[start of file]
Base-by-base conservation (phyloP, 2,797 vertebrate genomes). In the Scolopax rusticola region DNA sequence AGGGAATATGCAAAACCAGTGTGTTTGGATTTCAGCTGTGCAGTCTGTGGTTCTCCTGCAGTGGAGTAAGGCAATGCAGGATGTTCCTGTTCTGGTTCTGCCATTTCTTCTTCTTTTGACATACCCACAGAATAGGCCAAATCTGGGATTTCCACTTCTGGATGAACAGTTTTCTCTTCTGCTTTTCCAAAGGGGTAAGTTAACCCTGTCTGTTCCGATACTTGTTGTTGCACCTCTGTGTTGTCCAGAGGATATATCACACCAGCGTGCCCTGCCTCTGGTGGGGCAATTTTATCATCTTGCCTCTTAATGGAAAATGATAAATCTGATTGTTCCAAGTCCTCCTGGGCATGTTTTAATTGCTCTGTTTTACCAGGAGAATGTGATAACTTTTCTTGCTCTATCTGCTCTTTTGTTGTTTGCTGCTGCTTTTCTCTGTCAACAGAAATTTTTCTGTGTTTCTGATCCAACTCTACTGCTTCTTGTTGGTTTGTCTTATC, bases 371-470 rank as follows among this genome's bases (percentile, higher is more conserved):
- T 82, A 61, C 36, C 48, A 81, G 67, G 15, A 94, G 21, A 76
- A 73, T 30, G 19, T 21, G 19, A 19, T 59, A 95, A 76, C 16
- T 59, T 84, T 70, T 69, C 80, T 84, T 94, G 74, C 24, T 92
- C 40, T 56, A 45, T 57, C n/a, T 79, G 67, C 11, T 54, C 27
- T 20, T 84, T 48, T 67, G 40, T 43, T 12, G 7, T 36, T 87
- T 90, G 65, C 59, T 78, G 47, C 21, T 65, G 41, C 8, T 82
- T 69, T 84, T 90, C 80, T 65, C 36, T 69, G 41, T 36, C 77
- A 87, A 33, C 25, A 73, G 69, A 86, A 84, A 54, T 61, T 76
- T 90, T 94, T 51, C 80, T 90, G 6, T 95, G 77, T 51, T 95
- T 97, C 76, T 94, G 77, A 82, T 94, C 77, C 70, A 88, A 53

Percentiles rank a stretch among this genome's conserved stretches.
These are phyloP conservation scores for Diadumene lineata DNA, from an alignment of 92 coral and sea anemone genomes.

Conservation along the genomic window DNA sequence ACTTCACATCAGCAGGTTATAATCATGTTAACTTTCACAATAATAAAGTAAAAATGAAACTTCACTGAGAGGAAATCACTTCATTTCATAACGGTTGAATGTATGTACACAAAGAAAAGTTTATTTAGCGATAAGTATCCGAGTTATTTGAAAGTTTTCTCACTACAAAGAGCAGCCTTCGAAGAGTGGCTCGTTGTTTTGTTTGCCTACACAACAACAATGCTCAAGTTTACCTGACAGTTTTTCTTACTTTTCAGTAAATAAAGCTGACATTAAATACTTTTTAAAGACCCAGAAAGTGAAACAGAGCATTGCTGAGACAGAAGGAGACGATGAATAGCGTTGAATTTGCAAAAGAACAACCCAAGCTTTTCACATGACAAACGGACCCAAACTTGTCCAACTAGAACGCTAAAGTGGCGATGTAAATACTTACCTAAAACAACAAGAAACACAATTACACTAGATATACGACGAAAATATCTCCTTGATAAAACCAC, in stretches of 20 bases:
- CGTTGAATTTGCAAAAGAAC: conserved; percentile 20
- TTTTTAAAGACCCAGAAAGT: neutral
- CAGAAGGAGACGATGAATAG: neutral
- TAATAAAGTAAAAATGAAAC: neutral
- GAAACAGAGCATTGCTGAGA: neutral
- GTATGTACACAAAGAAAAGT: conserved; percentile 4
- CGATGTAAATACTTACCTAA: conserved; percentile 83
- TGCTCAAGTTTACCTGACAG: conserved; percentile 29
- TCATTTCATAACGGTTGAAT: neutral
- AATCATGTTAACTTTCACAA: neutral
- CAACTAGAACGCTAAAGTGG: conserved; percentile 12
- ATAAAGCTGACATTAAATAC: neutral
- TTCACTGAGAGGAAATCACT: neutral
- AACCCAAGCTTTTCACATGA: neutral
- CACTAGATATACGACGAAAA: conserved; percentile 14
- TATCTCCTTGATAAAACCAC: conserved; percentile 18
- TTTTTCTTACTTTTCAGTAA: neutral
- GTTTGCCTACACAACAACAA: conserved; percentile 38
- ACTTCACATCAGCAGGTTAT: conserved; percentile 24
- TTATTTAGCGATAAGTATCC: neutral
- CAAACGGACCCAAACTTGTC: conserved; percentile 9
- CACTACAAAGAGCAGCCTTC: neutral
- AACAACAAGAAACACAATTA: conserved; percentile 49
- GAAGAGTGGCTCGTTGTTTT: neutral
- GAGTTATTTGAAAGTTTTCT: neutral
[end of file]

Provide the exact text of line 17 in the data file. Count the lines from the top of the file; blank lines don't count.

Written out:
- CAGAAGGAGACGATGAATAG: neutral